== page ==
How to Choose a Personal Trainer

Find out how to select the best trainer so you can reach your fitness goals faster.

Ben Greenfield,
January 23, 2012
Episode #025

Page 1 of 3

Since I realize that my Get-Fit Guy information gives you with everything you could ever want when it comes to all-powerful exercise knowledge, and you couldn’t possibly ever need any extra help achieving your fitness goals, I can’t imagine why I would need to tell you how to choose a personal trainer. OK, maybe just a few of you want a bit of extra help, or perhaps just a friendly face-to-face encounter with a knowledgeable fitness professional. Just promise me you won’t leave me if I give you the secrets of how to choose a personal trainer, what to expect during a personal training session, and how to get the best results from a personal trainer. Deal?

The podcast edition of this article was sponsored by Audible. Get a free audiobook to keep when you sign up for a free 14-day trial at AudiblePodcast.com/getfit.

What Is A Personal Trainer?

Let’s start with the basics. A personal trainer is a certified exercise professional who has studied for and successfully passed an examination on topics such as anatomy, physiology, basic nutrition, and, of course exercise. Often, a personal trainer also has a bachelor’s or master’s degree in an exercise science related field. Typically, a personal trainer helps you to reach your fitness goal faster than you would have yourself--or they might simply help you identify what your goals should be!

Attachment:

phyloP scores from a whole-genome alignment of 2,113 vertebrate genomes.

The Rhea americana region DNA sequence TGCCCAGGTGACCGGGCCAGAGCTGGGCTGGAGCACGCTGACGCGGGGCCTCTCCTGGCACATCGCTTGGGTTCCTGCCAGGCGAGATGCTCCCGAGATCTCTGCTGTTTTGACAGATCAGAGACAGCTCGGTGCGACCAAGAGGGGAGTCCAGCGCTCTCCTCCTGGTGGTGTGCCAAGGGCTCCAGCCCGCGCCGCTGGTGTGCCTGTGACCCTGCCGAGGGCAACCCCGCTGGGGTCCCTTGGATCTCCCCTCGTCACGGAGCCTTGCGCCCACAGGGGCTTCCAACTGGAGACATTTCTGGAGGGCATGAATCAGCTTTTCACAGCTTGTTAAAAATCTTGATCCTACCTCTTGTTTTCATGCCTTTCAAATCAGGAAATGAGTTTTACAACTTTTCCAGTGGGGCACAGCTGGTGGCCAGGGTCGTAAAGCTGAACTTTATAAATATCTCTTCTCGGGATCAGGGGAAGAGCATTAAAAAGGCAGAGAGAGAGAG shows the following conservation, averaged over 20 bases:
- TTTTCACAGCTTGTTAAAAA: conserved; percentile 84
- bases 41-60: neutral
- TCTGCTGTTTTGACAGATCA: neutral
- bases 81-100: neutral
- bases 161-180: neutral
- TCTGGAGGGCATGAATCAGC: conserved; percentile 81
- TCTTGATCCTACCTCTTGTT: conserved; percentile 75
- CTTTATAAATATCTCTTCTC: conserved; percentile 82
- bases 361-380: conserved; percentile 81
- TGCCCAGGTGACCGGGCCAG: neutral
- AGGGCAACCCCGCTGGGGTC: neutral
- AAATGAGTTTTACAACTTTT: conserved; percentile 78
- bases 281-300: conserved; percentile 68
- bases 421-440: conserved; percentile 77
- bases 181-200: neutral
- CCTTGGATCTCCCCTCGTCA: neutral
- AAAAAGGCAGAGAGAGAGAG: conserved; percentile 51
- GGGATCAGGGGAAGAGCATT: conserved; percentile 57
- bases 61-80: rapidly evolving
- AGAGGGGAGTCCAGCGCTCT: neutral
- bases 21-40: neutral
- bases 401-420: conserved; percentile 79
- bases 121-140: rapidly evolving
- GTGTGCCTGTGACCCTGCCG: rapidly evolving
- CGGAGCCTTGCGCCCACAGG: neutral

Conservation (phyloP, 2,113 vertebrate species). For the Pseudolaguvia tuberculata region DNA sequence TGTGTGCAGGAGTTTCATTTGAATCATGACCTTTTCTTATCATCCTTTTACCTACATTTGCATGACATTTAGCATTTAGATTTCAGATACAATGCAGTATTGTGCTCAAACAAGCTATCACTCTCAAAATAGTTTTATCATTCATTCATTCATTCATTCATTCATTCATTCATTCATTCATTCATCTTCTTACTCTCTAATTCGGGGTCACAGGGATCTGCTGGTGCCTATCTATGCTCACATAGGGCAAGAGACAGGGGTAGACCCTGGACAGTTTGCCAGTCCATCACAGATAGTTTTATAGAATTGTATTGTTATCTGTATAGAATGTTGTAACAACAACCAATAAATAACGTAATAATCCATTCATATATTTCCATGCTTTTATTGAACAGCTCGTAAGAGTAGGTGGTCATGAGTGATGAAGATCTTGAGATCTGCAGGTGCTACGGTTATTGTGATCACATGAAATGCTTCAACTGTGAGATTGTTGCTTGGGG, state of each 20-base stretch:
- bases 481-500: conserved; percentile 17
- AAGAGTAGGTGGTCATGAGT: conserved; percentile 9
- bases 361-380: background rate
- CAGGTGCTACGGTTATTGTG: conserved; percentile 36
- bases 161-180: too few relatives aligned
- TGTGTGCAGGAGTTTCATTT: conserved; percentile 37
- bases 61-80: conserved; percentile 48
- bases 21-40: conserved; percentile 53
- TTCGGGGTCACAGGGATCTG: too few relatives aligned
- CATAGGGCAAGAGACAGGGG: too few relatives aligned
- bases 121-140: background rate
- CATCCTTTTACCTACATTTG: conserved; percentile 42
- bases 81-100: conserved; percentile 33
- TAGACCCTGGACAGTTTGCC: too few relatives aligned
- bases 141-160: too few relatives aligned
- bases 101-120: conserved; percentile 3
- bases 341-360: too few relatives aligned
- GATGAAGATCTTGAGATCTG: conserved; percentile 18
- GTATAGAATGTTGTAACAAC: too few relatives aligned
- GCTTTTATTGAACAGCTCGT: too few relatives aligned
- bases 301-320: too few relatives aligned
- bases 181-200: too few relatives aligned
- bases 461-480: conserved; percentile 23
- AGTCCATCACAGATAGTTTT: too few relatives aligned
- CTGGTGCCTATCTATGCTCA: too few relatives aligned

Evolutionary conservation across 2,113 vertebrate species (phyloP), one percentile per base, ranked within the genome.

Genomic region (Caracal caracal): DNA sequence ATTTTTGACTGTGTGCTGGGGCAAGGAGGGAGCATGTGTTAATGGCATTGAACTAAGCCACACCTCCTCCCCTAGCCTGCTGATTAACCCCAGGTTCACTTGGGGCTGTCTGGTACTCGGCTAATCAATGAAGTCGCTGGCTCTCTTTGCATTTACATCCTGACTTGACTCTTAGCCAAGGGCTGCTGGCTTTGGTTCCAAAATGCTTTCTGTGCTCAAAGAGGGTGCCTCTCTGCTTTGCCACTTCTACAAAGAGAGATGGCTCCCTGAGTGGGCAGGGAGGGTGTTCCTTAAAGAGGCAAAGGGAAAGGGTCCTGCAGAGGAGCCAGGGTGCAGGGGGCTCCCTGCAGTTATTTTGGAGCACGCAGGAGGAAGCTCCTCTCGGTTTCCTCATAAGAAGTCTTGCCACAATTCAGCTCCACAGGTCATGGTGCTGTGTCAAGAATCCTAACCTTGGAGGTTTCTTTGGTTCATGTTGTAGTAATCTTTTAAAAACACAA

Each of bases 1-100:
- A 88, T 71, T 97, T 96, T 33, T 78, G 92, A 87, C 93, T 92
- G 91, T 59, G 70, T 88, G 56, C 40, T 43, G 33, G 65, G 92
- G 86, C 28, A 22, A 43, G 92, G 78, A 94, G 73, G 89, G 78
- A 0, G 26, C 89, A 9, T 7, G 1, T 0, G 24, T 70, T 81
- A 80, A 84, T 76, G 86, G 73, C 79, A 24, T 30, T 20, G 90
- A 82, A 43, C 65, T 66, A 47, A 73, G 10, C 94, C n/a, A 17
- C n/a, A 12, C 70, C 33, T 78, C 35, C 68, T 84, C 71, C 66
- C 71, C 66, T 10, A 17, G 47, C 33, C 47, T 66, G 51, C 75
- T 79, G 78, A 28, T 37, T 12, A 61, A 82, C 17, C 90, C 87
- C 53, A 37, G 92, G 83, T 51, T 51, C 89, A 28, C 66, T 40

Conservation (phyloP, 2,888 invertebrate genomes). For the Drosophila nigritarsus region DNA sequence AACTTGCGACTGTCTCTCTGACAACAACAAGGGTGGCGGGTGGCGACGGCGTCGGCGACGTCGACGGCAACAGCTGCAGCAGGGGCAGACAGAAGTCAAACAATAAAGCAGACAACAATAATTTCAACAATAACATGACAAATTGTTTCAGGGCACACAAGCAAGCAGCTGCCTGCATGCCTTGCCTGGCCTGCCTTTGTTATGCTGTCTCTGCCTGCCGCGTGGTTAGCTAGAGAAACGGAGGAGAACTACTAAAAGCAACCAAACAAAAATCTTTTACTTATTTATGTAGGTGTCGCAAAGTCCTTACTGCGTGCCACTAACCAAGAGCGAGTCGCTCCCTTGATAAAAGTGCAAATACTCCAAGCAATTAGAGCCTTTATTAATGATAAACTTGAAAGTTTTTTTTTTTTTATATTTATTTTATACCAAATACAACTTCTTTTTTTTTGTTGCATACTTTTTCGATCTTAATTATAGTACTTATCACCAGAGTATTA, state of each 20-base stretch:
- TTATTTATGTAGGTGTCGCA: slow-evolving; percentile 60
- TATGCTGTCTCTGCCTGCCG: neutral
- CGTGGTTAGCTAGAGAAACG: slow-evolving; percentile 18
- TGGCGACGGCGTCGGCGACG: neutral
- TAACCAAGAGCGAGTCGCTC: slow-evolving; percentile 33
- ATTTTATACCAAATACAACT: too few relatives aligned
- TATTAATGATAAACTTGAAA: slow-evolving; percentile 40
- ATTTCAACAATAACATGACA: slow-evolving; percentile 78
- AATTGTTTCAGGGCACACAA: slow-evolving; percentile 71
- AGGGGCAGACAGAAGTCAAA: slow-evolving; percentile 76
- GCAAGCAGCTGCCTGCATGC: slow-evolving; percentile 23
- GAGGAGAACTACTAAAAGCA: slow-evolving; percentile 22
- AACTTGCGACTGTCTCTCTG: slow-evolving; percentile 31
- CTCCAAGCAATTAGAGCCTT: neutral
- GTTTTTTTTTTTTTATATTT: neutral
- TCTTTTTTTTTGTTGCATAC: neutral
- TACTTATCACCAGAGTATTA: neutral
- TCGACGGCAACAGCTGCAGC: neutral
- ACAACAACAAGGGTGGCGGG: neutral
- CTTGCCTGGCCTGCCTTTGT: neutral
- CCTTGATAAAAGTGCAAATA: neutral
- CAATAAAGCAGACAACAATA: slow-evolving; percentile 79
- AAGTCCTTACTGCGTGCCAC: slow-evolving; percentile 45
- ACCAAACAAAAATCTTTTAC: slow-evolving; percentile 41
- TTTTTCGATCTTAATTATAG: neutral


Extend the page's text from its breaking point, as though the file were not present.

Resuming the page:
Where to Find Personal Trainers

Your gym is the best place to look for a personal trainer, since the trainers there will be probably be more financially affordable as a part of your gym’s membership package.

If you’re not a member of a gym, you can find a personal trainer at a private studio. Typically, in a studio setting, the only people exercising are actually working out with a personal trainer whom they have hired, so studios are smaller, but less crowded. Often, personal trainers who own a private studio tend to be more highly qualified or knowledgeable than trainers at a public gym. Of course, they also tend to be slightly more expensive!


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